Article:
Cigarette Smoking Increases the Risk for Rotator Cuff Tears
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There is little available evidence regarding risk factors for rotator cuff tears. Cigarette smoking may be an important risk factor for rotator cuff disease. The purpose of this study was to determine if cigarette smoking correlates with an increased risk for rotator cuff tears in patients who present with shoulder pain. A questionnaire was administered to 586 consecutive patients 18 years of age or older who had a diagnostic shoulder ultrasound for unilateral, atraumatic shoulder pain with no history of shoulder surgery. Three hundred seventy-five patients had a rotator cuff tear and 211 patients did not. Data regarding cigarette smoking were obtained for 584 of 586 patients. A history of smoking (61.9% versus 48.3%), smoking within the last 10 years (35.2% versus 30.1%), mean duration of smoking (23.4 versus 20.2 years), mean packs per day of smoking (1.25 versus 1.10 packs per day), and mean pack-years of smoking (30.1 versus 22.0) correlated with an increased risk for rotator cuff tear. We observed a dose-dependent and time-dependent relationship between smoking and rotator cuff tears. We observed a strong association between smoking and rotator cuff disease. This may indicate smoking is an important risk factor for the development of rotator cuff tears.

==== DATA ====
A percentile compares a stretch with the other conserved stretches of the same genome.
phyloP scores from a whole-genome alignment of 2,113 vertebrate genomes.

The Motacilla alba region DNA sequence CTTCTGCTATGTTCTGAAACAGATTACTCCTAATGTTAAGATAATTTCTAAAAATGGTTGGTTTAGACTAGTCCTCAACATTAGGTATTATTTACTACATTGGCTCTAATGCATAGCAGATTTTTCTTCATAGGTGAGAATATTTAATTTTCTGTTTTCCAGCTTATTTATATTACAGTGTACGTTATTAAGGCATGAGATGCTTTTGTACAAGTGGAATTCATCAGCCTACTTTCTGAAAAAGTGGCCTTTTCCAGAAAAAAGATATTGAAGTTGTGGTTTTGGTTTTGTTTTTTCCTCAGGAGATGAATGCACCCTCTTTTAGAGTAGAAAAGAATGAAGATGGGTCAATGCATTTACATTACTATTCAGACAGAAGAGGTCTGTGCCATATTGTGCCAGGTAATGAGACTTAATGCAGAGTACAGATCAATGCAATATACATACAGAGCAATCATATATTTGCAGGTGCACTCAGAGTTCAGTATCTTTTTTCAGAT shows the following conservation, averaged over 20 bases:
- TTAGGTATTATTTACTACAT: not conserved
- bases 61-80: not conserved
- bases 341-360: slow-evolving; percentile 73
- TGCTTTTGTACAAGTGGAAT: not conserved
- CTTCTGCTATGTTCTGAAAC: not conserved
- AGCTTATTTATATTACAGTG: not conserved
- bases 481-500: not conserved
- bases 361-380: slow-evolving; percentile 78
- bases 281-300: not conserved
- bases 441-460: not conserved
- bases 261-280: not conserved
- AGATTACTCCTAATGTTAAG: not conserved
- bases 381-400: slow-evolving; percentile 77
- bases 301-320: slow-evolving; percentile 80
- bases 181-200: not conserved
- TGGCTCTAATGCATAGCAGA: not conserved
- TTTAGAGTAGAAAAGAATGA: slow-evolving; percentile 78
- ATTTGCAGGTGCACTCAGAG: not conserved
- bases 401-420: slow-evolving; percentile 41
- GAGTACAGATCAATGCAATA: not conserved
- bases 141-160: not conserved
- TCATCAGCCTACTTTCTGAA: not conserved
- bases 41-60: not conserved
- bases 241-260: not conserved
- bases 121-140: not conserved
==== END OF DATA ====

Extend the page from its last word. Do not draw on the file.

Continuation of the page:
Level of Evidence: Level III, prognostic study. See Guidelines for Authors for a complete description of levels of evidence.
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